It would behoove Aquilini to assure his general manager that he doesn’t need to hit some sort of home run trade in the coming weeks to keep his job heading into next year, just as it would benefit Mike Gillis himself to make sure that he and his hand-picked coach are on the same page because..
Tanking Longer-Term View
I see this particular term very often misconstrued. When I say “tanking”, I don’t necessarily mean intentionally throwing games by Chris Campoli’ing it to your opponent. I get that veterans like Henrik Sedin and Kevin Bieksa are proud dudes, and that many of the players that signed on with this team took slightly less than they probably could’ve gotten elsewhere because they were assured that this franchise would be competing for a Stanley Cup Championship for the foreseeable future. I’d also imagine that John Tortorella doesn’t want to have the stink of missing the playoffs in his first season on the job next to his name.
Trumping all of that, though, is that I think none of these guys are stupid. Well, maybe except for Zack Kassian. The point is that I don’t see how anyone even remotely associated with this particular team can watch what they’ve done all season (yes, even when fully healthy for those fleeting moments) and think that they have any sort of realistic chance at running the gauntlet out West. It’s not happening in 2013-14.
They’re currently only 3 points out of being in the 6th overall draft slot (with the chance to move up even more thanks to the lottery), and have a 76.25% chance of missing the playoffs outright. That would probably be a good thing, sparing them from another 4 or 5 game beatdown at the hands of a far superior opponent.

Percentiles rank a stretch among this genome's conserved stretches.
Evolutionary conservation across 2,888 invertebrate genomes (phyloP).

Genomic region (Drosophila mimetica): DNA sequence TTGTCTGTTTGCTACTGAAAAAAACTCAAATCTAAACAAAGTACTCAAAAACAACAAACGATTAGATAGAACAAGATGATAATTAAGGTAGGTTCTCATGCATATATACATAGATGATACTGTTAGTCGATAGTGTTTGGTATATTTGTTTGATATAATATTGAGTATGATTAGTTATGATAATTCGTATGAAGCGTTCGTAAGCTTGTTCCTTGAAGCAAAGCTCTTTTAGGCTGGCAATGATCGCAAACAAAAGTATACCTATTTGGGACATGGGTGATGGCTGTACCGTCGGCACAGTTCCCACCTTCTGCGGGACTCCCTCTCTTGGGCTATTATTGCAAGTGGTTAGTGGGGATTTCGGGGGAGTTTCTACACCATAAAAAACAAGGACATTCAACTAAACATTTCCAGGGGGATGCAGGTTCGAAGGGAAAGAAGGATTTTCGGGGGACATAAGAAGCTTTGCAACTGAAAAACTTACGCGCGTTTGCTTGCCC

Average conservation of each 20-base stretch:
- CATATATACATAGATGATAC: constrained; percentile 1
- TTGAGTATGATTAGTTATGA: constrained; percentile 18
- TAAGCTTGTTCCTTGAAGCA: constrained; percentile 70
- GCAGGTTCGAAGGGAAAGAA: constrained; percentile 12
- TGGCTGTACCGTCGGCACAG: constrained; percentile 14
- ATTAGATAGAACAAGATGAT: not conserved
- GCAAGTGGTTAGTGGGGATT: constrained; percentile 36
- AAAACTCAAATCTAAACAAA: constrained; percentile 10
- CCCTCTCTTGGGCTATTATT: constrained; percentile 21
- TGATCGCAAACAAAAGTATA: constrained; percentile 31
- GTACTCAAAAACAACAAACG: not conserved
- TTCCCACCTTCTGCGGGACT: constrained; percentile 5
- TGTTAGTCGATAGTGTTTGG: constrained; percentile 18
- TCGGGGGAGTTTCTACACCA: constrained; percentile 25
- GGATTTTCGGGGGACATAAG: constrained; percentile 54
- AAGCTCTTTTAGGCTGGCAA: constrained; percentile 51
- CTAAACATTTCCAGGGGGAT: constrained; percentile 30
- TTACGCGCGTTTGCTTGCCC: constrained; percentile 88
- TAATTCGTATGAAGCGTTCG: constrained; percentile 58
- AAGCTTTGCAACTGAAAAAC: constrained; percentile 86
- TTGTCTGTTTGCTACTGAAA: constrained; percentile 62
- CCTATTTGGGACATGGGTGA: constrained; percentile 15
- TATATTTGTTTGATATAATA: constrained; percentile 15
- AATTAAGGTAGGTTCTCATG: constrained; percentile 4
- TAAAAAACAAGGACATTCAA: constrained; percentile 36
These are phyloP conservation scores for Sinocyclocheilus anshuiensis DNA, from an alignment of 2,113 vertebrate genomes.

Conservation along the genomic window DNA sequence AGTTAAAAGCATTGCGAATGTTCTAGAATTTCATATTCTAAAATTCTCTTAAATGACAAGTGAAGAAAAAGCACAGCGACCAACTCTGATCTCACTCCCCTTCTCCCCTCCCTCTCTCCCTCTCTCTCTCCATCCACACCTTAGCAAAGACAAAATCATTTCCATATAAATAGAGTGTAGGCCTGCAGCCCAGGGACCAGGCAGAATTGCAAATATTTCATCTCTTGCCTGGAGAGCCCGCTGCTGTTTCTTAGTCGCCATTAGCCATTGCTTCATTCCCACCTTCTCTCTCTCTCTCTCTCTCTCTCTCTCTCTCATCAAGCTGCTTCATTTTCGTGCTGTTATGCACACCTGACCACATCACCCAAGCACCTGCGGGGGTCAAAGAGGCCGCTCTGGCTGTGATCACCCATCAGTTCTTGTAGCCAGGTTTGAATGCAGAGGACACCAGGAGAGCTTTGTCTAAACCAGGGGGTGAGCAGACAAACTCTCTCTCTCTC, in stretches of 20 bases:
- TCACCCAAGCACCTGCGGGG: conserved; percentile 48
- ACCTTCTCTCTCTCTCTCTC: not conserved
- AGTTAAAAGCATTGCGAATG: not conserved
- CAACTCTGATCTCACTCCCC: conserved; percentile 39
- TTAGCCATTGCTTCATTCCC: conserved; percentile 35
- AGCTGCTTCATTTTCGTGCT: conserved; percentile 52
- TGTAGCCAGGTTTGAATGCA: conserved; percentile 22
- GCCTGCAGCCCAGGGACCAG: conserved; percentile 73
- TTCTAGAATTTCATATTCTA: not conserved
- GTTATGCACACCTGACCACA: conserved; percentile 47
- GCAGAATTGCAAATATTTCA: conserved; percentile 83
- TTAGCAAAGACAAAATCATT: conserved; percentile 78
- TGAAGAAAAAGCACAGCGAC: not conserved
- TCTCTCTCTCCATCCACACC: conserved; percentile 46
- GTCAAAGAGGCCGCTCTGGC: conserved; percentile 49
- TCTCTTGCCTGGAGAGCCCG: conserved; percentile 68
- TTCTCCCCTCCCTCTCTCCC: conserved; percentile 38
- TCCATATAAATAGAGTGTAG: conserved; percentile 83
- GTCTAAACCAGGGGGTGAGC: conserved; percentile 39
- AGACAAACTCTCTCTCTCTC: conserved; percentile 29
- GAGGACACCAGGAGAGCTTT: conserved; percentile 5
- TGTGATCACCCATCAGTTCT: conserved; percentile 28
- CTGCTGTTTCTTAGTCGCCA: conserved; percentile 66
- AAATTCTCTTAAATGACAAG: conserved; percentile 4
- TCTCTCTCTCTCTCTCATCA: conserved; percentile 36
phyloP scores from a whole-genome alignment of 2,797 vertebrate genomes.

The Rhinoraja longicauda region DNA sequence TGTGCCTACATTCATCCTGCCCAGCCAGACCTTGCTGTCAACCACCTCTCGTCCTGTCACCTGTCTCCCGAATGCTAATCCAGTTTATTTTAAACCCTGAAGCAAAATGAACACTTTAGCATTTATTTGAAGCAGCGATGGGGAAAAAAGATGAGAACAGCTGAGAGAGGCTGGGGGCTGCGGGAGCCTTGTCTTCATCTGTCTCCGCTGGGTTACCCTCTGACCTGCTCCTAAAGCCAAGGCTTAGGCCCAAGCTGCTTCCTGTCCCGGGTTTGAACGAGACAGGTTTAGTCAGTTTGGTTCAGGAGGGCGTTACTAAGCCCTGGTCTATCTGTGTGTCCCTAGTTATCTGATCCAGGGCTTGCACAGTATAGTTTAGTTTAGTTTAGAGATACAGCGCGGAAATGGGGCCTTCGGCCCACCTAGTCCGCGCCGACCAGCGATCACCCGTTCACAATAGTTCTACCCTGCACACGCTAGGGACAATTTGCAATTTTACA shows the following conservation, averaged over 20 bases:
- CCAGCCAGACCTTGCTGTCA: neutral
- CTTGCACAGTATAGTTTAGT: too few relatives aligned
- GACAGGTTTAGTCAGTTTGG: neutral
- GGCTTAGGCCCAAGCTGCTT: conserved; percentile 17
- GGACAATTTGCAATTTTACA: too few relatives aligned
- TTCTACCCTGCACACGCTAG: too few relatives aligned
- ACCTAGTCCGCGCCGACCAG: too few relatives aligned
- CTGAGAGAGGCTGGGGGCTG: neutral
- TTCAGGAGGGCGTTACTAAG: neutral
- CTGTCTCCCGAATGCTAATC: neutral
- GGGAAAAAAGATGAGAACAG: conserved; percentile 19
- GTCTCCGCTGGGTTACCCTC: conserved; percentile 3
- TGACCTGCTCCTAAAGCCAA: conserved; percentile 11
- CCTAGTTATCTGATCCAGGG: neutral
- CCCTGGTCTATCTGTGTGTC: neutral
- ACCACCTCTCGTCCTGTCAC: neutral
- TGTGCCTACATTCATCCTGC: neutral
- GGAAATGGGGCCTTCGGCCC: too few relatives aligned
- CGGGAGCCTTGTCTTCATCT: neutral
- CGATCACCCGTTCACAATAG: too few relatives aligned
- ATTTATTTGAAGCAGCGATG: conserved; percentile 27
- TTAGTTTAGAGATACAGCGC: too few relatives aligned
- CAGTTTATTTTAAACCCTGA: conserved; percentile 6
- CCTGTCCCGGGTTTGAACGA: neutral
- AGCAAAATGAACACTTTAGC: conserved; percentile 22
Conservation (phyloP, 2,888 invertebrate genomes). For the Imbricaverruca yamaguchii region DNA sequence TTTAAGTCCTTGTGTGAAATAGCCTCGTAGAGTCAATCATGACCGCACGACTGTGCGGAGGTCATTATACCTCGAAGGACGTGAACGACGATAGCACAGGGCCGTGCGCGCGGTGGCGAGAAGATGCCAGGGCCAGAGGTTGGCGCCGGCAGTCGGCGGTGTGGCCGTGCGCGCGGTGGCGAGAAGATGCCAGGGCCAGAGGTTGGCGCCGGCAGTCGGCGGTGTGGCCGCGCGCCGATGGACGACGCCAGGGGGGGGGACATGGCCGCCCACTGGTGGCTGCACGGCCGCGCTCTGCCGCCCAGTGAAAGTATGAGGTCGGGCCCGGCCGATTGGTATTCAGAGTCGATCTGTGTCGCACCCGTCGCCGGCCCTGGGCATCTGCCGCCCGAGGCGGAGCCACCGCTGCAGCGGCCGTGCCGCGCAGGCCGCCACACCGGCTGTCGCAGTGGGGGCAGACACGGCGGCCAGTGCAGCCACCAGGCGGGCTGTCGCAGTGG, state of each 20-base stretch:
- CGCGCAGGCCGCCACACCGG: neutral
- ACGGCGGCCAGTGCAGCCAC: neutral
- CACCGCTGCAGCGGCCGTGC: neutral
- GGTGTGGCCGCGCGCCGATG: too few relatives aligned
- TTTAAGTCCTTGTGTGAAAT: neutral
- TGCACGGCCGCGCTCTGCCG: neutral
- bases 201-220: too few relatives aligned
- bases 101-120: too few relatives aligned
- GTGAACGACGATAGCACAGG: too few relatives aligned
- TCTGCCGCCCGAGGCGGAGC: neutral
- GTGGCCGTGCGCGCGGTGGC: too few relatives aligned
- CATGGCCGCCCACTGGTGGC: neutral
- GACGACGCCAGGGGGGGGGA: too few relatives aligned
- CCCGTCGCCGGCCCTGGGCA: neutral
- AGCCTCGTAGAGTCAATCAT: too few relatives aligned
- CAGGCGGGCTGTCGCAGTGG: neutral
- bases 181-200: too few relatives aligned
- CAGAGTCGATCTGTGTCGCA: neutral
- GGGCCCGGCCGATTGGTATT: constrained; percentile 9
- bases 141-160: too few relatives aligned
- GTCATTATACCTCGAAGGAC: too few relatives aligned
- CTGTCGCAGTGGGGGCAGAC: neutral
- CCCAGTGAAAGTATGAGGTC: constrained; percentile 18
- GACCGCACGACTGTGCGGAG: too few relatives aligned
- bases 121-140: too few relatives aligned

With that in mind, here’s a suggestion for how to approach the matter: you tell your banged up players to take their time coming back from injury, ensuring that they’re fully healthy before they even consider suiting back up for the Canucks. It’s not tanking, as much as it is not forcing the issue and having some tact.
Ideally, you chalk this up as a lost season of sorts, take the high draft pick (which, even in a weak class, has some fairly significant value), and reload this summer. The salary cap will be going up, freeing the team up to be explore potential moves that they simply can’t even consider at the moment.
I don’t think that “rebuilding” is an option, but reloading on the fly a la the San Jose Sharks is something that I’d view as the best case scenario for how the team could proceed. That would mean standing relatively pat at the deadline, and taking the lumps in the meantime as part of a, as Pierre Lebrun called it, “longer-term view”. To do so, they need to be on the same page from top down; that page being the one titled “there’s always next year”.